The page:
(This article belongs to the Special Issue Animal Venoms)
Open AccessReview Bothrops lanceolatus Bites: Guidelines for Severity Assessment and Emergent Management
Toxins 2010, 2(1), 163-173; doi:10.3390/toxins2010163
Received: 6 December 2009 / Revised: 13 January 2010 / Accepted: 19 January 2010 / Published: 22 January 2010
Cited by 7 | PDF Full-text (370 KB) | HTML Full-text | XML Full-text
Abstract
Approximately 20–30 declared snakebite cases occurin Martinique each year. Bothrops lanceolatus, a member of the Crotalidae family, is considered to be the only involved snake. B. lanceolatus, commonly named “Fer-de-Lance”, is endemic and only found on this Caribbean island. Envenomation local
[...] Read more.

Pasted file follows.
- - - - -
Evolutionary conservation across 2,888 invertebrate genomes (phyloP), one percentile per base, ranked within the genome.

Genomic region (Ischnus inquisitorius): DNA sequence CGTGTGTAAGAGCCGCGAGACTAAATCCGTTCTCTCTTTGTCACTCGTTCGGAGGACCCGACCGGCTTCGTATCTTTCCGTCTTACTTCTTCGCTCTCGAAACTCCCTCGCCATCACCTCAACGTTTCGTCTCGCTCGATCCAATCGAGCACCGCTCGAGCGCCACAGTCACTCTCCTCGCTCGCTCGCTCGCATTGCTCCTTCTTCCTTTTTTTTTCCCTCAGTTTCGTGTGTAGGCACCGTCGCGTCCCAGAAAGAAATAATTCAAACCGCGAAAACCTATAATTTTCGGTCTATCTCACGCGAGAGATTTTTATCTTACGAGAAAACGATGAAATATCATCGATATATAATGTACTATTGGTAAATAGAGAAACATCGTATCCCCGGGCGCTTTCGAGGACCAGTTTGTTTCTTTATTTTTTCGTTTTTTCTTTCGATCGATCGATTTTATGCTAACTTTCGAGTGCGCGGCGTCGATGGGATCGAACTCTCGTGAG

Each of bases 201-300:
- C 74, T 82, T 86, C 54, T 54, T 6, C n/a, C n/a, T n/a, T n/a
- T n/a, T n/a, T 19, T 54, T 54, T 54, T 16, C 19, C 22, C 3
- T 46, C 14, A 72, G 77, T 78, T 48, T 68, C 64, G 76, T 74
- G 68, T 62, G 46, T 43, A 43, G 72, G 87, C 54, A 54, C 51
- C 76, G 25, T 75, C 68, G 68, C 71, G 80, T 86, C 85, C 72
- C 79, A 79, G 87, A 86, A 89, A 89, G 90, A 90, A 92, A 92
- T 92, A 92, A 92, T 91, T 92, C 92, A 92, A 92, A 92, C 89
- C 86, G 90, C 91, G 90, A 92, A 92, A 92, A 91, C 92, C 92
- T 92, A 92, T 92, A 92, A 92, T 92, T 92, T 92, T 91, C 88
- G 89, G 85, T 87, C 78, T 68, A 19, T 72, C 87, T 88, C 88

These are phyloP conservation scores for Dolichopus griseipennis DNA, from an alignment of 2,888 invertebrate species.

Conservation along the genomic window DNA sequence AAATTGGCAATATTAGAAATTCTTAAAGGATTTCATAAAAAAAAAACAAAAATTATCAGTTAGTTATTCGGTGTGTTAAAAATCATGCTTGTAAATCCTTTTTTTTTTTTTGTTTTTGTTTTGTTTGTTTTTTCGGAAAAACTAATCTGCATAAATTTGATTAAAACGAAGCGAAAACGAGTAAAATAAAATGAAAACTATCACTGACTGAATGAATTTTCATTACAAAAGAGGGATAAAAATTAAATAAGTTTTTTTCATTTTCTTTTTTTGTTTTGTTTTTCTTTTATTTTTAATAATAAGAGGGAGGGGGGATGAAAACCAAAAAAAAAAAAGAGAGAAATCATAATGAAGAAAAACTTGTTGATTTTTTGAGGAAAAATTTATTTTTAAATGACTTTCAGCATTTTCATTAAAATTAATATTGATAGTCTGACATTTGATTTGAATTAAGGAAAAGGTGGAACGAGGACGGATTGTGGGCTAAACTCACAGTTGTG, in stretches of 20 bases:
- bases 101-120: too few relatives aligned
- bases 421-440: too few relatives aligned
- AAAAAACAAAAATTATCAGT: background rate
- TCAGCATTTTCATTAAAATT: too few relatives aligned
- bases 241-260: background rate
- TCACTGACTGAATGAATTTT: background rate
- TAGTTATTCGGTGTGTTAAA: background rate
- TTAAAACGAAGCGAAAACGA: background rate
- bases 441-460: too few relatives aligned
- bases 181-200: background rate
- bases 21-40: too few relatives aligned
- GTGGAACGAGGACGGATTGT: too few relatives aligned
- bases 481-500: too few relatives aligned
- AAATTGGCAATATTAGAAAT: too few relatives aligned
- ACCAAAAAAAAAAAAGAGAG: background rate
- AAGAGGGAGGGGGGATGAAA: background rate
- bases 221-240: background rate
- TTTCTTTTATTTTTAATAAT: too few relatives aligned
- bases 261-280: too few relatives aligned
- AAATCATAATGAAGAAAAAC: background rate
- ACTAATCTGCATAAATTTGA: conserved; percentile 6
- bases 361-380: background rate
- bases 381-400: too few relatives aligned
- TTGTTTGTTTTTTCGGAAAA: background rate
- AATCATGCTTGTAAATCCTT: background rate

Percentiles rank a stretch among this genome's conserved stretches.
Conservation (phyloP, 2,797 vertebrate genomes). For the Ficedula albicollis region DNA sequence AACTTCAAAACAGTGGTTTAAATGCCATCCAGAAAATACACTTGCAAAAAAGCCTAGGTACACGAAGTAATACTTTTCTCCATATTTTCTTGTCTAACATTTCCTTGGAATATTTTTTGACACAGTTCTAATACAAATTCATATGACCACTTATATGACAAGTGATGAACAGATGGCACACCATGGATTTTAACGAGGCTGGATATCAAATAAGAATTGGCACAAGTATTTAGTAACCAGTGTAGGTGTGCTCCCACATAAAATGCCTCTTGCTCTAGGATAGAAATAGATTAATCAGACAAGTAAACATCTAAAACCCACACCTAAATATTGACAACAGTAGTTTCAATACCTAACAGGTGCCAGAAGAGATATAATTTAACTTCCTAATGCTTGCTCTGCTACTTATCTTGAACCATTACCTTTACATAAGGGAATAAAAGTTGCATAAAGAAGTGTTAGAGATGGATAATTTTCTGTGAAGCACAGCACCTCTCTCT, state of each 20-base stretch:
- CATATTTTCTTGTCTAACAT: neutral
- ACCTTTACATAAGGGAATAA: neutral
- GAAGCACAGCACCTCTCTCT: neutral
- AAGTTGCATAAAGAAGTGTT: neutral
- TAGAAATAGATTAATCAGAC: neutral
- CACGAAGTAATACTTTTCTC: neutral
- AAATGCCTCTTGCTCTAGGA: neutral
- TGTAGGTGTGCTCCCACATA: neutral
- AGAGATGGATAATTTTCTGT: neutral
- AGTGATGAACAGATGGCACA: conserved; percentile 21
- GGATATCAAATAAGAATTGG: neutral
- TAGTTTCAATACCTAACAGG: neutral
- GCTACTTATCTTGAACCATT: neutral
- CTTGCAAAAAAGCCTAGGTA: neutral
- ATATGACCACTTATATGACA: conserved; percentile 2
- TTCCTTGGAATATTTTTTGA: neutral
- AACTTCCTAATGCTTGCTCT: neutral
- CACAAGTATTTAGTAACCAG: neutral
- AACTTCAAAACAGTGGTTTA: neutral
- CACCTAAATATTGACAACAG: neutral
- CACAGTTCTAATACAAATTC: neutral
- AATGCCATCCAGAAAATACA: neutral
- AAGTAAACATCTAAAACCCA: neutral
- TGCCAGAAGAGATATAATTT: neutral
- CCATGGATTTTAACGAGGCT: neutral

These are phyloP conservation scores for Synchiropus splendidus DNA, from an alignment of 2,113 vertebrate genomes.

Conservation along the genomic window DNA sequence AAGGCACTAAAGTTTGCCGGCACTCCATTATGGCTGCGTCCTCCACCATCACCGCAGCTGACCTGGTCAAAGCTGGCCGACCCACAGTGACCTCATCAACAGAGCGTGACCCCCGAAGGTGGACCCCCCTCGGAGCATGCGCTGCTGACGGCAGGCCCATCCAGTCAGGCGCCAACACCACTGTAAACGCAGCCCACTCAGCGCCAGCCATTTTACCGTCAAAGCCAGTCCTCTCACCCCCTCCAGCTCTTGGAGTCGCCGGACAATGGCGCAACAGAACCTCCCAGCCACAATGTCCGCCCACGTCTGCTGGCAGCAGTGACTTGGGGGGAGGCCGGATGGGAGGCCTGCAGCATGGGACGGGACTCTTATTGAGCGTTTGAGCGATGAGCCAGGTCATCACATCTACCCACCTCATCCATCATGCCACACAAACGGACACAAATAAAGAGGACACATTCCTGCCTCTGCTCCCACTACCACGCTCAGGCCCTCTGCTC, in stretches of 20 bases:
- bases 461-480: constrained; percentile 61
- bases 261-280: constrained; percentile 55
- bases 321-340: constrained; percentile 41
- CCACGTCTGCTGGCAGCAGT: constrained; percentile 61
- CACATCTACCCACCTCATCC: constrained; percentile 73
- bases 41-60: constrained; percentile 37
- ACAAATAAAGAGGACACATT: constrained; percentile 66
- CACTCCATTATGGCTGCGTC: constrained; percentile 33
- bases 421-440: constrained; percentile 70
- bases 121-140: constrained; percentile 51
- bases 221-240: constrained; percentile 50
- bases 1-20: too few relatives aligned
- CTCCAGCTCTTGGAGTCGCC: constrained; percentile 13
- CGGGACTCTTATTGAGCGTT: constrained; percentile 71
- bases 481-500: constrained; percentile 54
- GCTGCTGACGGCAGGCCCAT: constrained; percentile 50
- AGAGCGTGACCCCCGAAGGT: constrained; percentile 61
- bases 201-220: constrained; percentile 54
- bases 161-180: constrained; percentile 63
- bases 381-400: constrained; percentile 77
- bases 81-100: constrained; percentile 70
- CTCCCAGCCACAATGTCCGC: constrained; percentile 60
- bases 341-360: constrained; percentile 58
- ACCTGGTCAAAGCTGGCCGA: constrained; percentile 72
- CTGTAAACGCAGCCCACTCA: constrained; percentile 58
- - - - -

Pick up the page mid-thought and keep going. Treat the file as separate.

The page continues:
Approximately 20–30 declared snakebite cases occurin Martinique each year. Bothrops lanceolatus, a member of the Crotalidae family, is considered to be the only involved snake. B. lanceolatus, commonly named “Fer-de-Lance”, is endemic and only found on this Caribbean island. Envenomation local features include the presence of fang marks, swelling, pain, bleeding from punctures, and ecchymosis. Severe envenomation is associated with multiple systemic thromboses appearing within 48 h of the bite and resulting in cerebral, myocardial or pulmonary infarctions. Diagnosis requires first of all identification of the snake. Coagulation tests are helpful to identify thrombocytopenia or disseminated intravascular coagulation. A clinical score based on 4 grades is helpful to assess envonimation severity. A specific monovalent equine anti-venom (Bothrofav®, Sanofi-Pasteur, France) to neutralize B. lanceolatus venom is available. Its early administration within 6h from the biting in case of progressive local injures, general signs or coagulation disturbances is effective to prevent severe thrombosis and coagulopathy. Its tolerance is considered to be good. Despite an increasing incidence of bites, no deaths have been recently attributed to B. lanceolatus in Martinique, probably due to the currently recommended strategy of early antivenom administration when required. Full article